Before you read this, stop what you’re doing, stand up, and go for a short 5-minute walk. You’ll be glad you did, and after you read this article, you’ll understand why.
So, you’re back. How was the walk? Invigorating, right? Well, that’s what researchers here at the CU Anschutz Health and Wellness Center found in a recent study published in the International Journal of Behavioral Nutrition and Physical Activity.
Specifically the study found five short walks throughout the day made study participants feel less hungry, more energized and happier at the end of the day than if those people didn’t walk at all during the day or even if they took one long walk at the beginning of the day. This also supports previously reported findings that sitting at a desk all day is bad for your health.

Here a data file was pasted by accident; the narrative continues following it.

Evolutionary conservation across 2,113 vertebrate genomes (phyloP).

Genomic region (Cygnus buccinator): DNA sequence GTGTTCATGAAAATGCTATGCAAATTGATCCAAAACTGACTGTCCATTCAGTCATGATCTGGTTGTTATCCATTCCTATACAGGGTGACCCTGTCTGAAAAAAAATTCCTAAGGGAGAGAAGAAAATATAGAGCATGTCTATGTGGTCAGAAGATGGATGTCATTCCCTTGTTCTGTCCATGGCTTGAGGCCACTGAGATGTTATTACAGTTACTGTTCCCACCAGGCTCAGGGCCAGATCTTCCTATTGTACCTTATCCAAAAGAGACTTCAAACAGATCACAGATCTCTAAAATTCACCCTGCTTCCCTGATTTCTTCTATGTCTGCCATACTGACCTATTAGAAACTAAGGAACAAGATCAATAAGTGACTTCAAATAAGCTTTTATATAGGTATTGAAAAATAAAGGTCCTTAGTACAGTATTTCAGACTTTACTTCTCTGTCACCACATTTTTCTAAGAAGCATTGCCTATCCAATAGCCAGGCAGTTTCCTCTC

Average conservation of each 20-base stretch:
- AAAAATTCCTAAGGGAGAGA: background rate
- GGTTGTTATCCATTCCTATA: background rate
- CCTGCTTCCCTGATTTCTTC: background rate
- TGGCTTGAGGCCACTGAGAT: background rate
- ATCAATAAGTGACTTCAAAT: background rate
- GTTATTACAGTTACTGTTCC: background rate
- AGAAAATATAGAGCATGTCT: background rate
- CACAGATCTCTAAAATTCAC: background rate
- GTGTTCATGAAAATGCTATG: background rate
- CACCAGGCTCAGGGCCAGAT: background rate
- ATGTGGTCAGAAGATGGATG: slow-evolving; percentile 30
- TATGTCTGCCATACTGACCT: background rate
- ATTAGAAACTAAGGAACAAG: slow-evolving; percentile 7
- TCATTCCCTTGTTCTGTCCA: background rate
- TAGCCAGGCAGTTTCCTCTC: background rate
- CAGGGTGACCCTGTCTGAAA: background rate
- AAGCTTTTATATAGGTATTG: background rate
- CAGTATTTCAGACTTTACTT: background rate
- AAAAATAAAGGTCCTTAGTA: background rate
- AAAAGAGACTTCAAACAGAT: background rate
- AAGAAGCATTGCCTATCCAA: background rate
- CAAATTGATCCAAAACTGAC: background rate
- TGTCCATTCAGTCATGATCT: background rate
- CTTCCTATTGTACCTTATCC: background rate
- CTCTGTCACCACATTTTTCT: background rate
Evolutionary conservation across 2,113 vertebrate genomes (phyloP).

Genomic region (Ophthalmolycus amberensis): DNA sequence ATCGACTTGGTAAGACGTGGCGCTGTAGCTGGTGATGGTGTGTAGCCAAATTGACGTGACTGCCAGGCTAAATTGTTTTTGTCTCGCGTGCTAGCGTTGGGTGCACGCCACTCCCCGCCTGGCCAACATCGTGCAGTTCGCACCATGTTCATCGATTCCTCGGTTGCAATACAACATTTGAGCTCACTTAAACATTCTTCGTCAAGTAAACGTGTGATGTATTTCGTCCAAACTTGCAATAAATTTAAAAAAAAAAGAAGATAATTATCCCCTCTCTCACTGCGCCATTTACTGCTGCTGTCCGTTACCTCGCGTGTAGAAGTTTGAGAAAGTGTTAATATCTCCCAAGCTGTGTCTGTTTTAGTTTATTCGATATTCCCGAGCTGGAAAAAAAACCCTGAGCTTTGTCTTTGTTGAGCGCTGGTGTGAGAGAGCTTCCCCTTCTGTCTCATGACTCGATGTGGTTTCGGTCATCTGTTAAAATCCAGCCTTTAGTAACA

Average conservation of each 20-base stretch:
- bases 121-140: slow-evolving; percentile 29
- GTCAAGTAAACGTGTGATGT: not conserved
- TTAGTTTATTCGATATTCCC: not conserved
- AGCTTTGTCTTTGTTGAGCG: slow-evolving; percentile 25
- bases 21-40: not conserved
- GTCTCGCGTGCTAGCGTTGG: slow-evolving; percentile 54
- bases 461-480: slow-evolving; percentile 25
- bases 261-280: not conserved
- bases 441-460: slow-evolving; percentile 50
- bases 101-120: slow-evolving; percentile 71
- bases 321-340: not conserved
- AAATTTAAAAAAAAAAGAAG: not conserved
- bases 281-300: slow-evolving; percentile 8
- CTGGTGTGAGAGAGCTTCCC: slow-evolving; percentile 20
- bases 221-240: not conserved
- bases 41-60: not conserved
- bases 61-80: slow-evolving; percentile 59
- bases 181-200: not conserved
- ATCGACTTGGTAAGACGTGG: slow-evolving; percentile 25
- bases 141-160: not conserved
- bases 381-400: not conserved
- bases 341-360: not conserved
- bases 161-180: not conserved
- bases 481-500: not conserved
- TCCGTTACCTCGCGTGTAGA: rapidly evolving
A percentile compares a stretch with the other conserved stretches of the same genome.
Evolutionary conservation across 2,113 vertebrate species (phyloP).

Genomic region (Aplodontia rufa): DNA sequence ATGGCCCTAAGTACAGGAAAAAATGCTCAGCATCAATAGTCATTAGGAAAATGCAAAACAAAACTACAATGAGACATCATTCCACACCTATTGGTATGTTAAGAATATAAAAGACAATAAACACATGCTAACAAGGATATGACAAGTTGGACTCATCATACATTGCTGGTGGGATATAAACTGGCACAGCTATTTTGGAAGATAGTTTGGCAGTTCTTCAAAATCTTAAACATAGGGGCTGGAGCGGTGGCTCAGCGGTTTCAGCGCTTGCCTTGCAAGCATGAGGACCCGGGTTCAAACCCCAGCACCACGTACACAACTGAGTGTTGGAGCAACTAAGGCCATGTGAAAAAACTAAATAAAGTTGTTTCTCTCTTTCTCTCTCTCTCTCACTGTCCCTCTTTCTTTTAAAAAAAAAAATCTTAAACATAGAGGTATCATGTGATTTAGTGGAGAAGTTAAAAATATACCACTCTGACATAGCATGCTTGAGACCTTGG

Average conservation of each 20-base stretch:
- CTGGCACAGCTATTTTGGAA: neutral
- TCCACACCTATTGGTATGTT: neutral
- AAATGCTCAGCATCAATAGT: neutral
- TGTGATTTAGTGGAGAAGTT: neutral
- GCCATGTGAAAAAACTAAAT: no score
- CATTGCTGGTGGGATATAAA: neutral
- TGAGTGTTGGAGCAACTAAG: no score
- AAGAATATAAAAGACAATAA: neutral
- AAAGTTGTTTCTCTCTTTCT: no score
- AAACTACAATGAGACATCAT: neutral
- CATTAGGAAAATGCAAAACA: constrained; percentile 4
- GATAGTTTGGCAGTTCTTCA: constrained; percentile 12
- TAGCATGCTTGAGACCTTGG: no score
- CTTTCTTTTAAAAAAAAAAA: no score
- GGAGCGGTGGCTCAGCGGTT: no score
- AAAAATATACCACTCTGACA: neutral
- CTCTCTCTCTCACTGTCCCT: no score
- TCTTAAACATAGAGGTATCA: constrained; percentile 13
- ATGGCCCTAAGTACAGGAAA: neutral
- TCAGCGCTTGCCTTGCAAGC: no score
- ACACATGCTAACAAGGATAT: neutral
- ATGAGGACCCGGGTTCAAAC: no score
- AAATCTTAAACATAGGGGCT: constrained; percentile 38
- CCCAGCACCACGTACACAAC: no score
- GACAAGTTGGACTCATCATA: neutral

CU Professor Audrey Bergouignan, lead author of the study, told the Denver Post in a January 19 article “We were able to say it’s not only on health. It’s also on more psychological aspects”.
And, while study participants took “moderate intensity” walks, Bergouignan says the pace of a walk would likely not alter the health benefits.
She told the Denver Post, “I don’t think in this case it has to do with intensity. I think it has to do with breaking up your attention to do something else.”
The study was funded largely by Johnson & Johnson and the Colorado Nutrition Obesity Research Center (NORC), which is housed inside the CU Anschutz Health and Wellness Center.
Bergouignan is now working on a follow-up study that will analyze the outcomes when “real world” demands at work make a regular one-walk-an-hour schedule difficult. If you are interested in participating in the follow-up study, you can email Bergouignan at firstname.lastname@example.org.